Land Ethic Education Program
HLI is in early stages of developing a Land Ethic Education Program that will provide learning opportunities for adults and children as well as guests and visitors to HLR. We seek to create a program that increases environmental literacy and natural awareness in all participants through hands-on experiences and scientific inquiry. Beth Haley began this work in January 2011 while initiating her Masters work at Prescott College with a concentration in environmental education. She also developed the High Lonesome Heritage Center in the historic one-room schoolhouse on the HLR property and collaborated with local educators to create experiential learning opportunities for nearby school districts. HLI and HLR now host Field Schools with participating colleges and universities where undergraduate students and their instructors come to camp and study on the ranch and adjoining Public Lands. HLI will also support graduate student education and research in cooperation with affiliated universities. When HLI facilities are constructed, the education program will expand to accommodate more year-around activities.
Project lead: Hal Salwasser, HLI Director
Championing and honoring the Land Ethic is fundamental to The High Lonesome Ranch’s Land Ethic Education Program. Building on Aldo Leopold’s ideas and philosophies, the mission of the HLR Land Education Program is to promote a land ethic that fosters a whole-ecosystem approach to conservation. Helping people understand and value historic and current ranching practices and their effects on a whole ecosystem are central to the HLI mission. The High Lonesome Ranch land ethic illuminates a new era of conservation—one that includes people and their needs, specifically those of rural agricultural and ranching communities. We believe that addressing these human dimensions is essential to conserving both biological and cultural diversity.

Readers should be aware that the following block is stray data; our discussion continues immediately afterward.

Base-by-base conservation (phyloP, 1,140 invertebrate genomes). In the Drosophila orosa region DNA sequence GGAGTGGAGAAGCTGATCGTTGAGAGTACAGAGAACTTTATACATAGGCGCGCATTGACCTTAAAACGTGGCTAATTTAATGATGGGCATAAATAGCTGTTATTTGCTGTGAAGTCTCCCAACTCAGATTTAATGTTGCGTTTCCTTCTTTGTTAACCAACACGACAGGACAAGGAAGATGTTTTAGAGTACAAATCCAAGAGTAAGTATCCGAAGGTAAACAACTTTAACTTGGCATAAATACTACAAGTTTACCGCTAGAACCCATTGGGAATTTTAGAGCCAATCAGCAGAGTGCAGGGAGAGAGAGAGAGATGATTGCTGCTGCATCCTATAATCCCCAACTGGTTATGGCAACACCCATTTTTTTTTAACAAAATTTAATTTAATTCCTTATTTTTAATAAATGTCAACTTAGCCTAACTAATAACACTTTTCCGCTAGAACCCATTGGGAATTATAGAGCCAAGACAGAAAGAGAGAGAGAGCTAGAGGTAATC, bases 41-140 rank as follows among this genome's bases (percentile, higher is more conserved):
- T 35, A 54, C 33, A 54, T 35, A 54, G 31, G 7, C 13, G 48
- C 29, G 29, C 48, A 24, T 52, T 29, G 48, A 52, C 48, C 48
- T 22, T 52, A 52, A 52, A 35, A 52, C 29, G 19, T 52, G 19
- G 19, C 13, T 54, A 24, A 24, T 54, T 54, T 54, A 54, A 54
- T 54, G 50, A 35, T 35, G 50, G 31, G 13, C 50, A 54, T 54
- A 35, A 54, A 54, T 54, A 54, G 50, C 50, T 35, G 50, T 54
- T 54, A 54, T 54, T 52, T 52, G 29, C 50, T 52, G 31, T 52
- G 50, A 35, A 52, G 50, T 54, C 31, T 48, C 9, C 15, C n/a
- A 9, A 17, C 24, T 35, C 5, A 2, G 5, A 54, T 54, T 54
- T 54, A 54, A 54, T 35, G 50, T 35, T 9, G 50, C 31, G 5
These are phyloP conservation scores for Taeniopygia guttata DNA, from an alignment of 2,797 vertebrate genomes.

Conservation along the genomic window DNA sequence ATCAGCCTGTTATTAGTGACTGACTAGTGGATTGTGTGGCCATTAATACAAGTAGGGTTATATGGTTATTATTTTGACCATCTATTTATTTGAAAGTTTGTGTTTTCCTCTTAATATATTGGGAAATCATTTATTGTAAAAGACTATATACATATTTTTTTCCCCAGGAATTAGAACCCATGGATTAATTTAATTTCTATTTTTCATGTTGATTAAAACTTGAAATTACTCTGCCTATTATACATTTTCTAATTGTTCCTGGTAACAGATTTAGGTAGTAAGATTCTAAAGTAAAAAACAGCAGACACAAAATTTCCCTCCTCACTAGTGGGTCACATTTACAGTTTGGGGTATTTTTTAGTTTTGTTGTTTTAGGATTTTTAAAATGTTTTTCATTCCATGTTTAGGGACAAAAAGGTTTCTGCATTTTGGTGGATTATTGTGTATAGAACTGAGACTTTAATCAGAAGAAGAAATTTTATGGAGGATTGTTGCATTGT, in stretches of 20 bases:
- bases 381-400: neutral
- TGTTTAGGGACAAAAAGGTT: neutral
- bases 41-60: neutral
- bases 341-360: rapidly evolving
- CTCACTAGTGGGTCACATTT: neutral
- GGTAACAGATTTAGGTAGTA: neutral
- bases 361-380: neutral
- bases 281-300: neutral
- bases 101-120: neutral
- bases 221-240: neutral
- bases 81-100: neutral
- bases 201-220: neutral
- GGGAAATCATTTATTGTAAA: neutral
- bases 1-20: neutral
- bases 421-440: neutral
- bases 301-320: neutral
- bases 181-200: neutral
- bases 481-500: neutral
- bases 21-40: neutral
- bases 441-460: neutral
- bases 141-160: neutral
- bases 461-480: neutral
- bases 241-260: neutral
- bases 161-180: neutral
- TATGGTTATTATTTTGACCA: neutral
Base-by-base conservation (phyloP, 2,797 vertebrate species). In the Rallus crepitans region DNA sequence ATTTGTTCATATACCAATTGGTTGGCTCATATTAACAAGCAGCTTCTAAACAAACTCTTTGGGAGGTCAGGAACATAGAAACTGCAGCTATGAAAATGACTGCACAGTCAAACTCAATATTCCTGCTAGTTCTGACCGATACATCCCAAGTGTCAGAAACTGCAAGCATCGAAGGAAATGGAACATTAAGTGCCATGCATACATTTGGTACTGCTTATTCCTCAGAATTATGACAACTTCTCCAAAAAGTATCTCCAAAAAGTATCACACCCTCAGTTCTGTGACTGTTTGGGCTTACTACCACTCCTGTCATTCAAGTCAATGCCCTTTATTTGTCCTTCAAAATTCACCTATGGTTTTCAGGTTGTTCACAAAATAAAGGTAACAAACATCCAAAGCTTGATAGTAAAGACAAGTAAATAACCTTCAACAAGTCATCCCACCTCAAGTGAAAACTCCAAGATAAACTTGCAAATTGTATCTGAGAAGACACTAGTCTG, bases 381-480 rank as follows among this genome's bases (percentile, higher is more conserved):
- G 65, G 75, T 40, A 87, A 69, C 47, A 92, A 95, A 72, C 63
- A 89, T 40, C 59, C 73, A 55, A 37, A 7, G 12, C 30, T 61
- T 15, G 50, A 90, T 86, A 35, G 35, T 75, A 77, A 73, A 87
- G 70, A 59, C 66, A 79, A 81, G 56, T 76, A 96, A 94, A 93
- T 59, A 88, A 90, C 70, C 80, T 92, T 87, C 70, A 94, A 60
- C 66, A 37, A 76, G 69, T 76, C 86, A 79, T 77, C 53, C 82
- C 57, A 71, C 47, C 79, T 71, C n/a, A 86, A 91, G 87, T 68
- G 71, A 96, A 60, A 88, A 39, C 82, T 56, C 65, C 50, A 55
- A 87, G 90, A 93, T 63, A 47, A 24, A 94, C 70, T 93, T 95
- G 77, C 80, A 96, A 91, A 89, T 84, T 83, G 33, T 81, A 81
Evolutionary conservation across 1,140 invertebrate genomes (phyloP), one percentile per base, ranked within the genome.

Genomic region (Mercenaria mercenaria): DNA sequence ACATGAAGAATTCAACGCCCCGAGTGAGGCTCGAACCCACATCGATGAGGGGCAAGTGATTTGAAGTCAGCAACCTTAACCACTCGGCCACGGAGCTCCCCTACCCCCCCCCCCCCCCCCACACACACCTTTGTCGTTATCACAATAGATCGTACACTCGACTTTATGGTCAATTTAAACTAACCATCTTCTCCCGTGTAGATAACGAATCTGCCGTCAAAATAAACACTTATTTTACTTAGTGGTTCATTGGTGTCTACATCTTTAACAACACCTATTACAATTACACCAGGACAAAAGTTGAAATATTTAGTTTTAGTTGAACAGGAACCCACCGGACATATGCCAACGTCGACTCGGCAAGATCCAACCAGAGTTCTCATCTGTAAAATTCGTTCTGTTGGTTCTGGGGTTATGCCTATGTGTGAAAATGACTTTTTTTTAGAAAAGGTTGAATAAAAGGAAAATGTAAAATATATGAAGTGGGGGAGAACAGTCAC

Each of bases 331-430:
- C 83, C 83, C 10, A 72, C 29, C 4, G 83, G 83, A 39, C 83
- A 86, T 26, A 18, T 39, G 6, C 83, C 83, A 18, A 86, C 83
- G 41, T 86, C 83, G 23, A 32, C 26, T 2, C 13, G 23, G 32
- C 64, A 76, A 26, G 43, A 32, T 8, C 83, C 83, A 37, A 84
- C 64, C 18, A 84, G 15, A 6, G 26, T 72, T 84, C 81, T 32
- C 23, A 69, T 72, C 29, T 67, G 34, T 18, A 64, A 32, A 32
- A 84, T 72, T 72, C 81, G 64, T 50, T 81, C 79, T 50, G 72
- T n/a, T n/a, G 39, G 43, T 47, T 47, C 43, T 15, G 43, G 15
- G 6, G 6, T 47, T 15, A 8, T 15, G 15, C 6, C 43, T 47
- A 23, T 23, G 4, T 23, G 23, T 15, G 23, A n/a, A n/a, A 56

Guided by our staff, students will use the HLR as their outdoor classroom to connect with and study the natural world. Projects and activities will encompass classroom experiences, field studies and research, as well as stewardship projects. Skills students learn will incorporate the diverse and unique activities at the High Lonesome, which range from hunting and fishing to science and ecological restoration. Additionally, our programs will support teachers in meeting Colorado state standards in education, specifically in math and science. Adult programs embody a similar conservation ethic, but with a broader scope. In addition to science education and research activities, we plan to have ecotourism, citizen science opportunities, special events, and workshops available to guests and the local community.